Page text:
-The saiga antelope is adapted to the Gobi region, where there are little to no obstacles. This is due to their ability to run at a great speed to defend themselves from predators. It can run up to 90 km per hour for 5-10 minutes. The animal’s adaptation to this particular method of survival can be seen from their nasal cavity. The cavity has a large cartilage forming the nose ducts, and its capillaries are able to quickly warm up the cold air as it goes to the lungs. That is how the saiga antelope is able to run for a long period of time even in the freezing cold temperatures of winter.
-How are people held liable for poaching Mongolian saiga antelopes?
-Poaching used to be quite common over 10 years
ago. However, as the corresponding law and regulations began to be more
strictly enforced, its cases dropped significantly. Now, it only occurs once or
twice each year. There have been two cases during the sheep and goat plague in
2017. However, no cases of poaching have surfaced last year. The law states
that a citizen is subject to criminal liability if they not only hunted
endangered animals, but also collected their organs, and attempted to
transport, store, and sell them. Furthermore, they are imposed with penalties that
are twice the amount of the ecological and economic assessment values. The
saiga antelope has good legislative protection.
Alongside stricter enforcement, training and promotions have been actively organized in recent years, which include improving the citizens’ knowledge of the corresponding law and promoting positive information about the saiga antelope.
-The entire world knows about endangered animals such as the polar bear and pandas. What type of measures is the WWF in Mongolia taking to promote the Gobi bear (mazaalai), Mongolian saiga antelope, and Przewalski’s horse - the endangered animals in Mongolia?
-In aims of protecting the six rare and endangered animals in the Gobi region, the WWF Mongolia launched the ‘Great Gobi 6’ initiative. In its framework, activities of local environmental protection organizations began to have correlation. As a result, the work being done to protect rare and endangered animals became possible to be monitored as a whole, with aims to attract investment for the measures, and promote corresponding information.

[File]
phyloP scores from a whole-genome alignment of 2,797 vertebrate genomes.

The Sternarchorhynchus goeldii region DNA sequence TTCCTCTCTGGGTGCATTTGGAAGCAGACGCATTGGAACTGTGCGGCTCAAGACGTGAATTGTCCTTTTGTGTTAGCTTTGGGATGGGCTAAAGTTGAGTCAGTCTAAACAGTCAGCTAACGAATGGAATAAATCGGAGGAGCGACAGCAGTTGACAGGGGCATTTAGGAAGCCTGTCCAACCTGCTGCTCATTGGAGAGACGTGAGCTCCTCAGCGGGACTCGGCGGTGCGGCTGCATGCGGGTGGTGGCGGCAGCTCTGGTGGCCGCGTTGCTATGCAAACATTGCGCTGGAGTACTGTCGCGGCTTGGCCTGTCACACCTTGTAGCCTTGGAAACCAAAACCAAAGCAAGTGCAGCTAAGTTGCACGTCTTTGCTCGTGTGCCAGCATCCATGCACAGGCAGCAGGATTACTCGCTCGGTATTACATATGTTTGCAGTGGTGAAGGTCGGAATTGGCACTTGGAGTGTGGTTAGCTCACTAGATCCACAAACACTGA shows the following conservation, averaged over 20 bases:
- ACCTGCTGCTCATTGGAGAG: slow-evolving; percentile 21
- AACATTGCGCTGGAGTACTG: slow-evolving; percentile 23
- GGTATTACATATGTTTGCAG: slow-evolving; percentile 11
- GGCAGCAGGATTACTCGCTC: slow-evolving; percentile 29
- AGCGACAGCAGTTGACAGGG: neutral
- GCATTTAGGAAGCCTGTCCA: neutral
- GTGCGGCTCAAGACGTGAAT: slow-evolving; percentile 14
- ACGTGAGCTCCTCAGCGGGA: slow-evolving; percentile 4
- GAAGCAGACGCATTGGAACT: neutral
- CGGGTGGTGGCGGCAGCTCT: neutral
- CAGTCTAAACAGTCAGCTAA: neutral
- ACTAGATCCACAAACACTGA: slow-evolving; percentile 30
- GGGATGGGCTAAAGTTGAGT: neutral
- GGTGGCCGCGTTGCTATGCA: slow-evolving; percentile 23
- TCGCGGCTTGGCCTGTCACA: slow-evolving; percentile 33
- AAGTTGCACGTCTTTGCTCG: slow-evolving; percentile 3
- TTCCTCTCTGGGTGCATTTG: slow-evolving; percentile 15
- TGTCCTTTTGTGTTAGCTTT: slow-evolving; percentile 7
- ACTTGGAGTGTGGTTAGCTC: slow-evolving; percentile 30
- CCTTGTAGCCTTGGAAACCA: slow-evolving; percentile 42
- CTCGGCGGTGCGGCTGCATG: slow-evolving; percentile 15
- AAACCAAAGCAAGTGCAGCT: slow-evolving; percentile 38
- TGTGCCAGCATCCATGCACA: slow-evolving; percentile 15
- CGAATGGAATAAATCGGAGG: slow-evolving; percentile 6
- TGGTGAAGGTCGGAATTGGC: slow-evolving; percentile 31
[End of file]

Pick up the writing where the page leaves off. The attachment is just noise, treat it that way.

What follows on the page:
-I recently saw the organization doing various promotions such as a person wearing a mask of the Mongolian saiga antelope taking their picture with a well-known figure.
-The foundation is currently organizing the ‘Bukhundei’ campaign. The campaign’s main goal is to inform the citizens about the Mongolian saiga antelope as well as how it has become endangered and the threats.
-Are there any previous studies and research conducted on relocating and increasing the population of the saiga antelopes in Mongolia?
-There was a state policy on reintroducing the Mongolian saiga antelope in the desert near the Altai Mountains from 1984 to 1988. After the collapse of socialism, the work was discontinued, and the few species that were introduced to the area were unable to survive. However, in the last few years, the WWF, the Ministry of Environment and Tourism, and other partnering organizations have been working together on a plan to reintroduce the Mongolian saiga antelope. As a result, a separate group of the antelope will be created from the core population. This will protect the species from going extinct if one group dies off due to various diseases such as the sheep and goat plague as well as drought and dzud.
-THE MONGOLIAN SAIGA ANTELOPE POPULATION WILL GREATLY DECREASE IF THE SHEEP AND GOAT PLAGUE RESURFACES-
-So despite the protection of the animal since 1930, the spread of the sheep and goat plague was never taken into account?
-The sheep and goat plague spread in Mongolia for the very first time in 2006. It is also the first case for the disease to infect a wild animal. There had been no prior experience combating against the disease. However, at the initiative of the WWF in 2006, a workforce consisting of the officials of the Ministry of Environment and Tourism and corresponding local organizations was quickly established to work on the issue. The workforce immediately organized quarantine measures as well as disposal and sterilization of carcass.